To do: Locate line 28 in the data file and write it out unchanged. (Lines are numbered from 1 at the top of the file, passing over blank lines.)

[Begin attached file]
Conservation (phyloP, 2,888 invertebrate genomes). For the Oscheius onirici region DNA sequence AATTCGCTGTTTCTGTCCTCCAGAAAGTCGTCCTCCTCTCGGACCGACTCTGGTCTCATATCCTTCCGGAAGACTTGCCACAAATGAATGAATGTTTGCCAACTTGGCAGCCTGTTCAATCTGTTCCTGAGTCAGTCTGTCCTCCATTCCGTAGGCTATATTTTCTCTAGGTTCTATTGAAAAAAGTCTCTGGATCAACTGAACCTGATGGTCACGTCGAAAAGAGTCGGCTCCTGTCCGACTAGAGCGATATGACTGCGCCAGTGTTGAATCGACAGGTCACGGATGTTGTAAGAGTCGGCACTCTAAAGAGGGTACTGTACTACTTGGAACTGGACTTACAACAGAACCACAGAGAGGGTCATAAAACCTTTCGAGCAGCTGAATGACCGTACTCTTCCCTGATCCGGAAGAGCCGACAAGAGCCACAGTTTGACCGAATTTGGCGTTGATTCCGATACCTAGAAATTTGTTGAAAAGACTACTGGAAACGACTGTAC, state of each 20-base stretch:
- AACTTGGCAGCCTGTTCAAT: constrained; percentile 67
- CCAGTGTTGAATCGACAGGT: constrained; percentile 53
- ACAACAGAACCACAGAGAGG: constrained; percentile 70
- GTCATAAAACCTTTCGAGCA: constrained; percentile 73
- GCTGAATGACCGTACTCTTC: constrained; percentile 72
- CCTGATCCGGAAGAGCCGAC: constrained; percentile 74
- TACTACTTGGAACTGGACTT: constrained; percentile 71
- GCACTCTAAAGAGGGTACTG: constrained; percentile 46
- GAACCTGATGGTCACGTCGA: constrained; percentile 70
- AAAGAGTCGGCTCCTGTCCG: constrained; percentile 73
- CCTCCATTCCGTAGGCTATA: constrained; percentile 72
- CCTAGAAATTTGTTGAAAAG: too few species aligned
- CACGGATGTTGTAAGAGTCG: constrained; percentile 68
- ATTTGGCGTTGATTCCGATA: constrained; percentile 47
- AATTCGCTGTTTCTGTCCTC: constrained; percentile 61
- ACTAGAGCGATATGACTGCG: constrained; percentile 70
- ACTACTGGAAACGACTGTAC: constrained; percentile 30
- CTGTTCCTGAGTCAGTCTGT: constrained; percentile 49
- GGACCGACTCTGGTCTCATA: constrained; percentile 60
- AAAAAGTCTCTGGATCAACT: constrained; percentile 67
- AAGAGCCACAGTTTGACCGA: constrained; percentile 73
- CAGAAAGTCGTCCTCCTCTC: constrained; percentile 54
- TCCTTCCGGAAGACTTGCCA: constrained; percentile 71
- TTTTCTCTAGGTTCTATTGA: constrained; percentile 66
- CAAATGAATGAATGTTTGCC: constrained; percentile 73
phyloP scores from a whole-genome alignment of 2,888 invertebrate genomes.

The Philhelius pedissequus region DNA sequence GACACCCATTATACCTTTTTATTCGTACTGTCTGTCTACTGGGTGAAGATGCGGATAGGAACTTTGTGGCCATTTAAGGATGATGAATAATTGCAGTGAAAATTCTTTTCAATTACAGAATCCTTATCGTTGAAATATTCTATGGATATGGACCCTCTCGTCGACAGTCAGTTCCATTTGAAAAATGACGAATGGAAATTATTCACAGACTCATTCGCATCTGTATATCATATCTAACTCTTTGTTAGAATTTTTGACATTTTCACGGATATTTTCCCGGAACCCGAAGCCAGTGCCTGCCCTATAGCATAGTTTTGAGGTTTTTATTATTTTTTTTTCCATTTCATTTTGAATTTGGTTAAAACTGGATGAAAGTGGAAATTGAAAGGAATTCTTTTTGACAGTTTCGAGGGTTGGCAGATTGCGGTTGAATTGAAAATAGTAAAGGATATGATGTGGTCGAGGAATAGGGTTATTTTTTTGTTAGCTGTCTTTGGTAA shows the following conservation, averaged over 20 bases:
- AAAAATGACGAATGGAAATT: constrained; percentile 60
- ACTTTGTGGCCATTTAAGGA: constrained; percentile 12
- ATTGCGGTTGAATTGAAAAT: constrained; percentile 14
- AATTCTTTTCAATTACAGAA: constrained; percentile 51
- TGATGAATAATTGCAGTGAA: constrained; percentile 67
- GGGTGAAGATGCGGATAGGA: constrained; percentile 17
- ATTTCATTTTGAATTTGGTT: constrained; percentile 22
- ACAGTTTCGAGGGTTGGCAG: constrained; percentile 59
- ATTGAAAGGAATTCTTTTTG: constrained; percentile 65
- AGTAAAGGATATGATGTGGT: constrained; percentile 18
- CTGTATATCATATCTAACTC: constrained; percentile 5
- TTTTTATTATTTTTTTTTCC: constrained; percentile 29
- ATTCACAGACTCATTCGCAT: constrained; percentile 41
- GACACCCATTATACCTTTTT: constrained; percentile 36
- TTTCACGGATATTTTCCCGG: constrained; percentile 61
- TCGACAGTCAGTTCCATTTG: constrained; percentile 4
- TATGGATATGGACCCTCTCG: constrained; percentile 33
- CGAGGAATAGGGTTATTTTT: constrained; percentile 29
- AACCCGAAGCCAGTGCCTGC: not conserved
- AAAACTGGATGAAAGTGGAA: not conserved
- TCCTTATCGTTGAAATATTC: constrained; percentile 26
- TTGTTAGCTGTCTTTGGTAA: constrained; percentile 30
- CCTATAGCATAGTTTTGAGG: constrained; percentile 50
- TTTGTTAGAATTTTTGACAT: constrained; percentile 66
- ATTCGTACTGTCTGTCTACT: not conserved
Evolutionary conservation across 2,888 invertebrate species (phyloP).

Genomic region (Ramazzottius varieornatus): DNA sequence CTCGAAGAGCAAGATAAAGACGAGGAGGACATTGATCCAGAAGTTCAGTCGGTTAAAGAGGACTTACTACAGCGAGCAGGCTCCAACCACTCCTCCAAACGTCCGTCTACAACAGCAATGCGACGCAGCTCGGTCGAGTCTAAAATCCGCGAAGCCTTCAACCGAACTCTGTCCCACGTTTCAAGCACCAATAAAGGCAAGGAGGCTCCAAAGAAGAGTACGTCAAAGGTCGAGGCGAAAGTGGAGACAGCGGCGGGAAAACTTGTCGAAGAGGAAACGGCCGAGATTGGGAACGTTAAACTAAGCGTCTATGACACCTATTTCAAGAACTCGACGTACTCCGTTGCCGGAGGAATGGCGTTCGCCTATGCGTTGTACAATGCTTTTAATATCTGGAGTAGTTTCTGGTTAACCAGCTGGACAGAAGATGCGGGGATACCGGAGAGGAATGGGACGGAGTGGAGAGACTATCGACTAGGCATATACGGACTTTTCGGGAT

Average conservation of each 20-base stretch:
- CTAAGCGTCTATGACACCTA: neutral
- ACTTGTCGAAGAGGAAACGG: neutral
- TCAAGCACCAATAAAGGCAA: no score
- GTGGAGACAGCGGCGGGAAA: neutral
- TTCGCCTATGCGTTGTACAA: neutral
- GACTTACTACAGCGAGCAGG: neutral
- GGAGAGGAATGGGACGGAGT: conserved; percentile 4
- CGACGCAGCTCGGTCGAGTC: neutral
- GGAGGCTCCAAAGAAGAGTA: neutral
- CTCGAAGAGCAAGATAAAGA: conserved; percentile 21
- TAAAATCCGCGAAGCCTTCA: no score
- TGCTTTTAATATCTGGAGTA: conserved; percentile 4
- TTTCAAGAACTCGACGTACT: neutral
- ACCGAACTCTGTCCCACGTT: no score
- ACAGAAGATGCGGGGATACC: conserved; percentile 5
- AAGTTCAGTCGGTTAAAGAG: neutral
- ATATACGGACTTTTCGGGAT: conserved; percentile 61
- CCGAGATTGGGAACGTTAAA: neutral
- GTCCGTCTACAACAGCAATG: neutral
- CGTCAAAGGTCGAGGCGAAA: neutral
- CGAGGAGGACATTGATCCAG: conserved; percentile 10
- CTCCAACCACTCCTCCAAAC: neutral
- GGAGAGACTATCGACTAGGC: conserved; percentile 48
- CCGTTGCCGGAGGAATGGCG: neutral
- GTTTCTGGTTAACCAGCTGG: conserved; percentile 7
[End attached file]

The Philhelius pedissequus region DNA sequence GACACCCATTATACCTTTTTATTCGTACTGTCTGTCTACTGGGTGAAGATGCGGATAGGAACTTTGTGGCCATTTAAGGATGATGAATAATTGCAGTGAAAATTCTTTTCAATTACAGAATCCTTATCGTTGAAATATTCTATGGATATGGACCCTCTCGTCGACAGTCAGTTCCATTTGAAAAATGACGAATGGAAATTATTCACAGACTCATTCGCATCTGTATATCATATCTAACTCTTTGTTAGAATTTTTGACATTTTCACGGATATTTTCCCGGAACCCGAAGCCAGTGCCTGCCCTATAGCATAGTTTTGAGGTTTTTATTATTTTTTTTTCCATTTCATTTTGAATTTGGTTAAAACTGGATGAAAGTGGAAATTGAAAGGAATTCTTTTTGACAGTTTCGAGGGTTGGCAGATTGCGGTTGAATTGAAAATAGTAAAGGATATGATGTGGTCGAGGAATAGGGTTATTTTTTTGTTAGCTGTCTTTGGTAA shows the following conservation, averaged over 20 bases: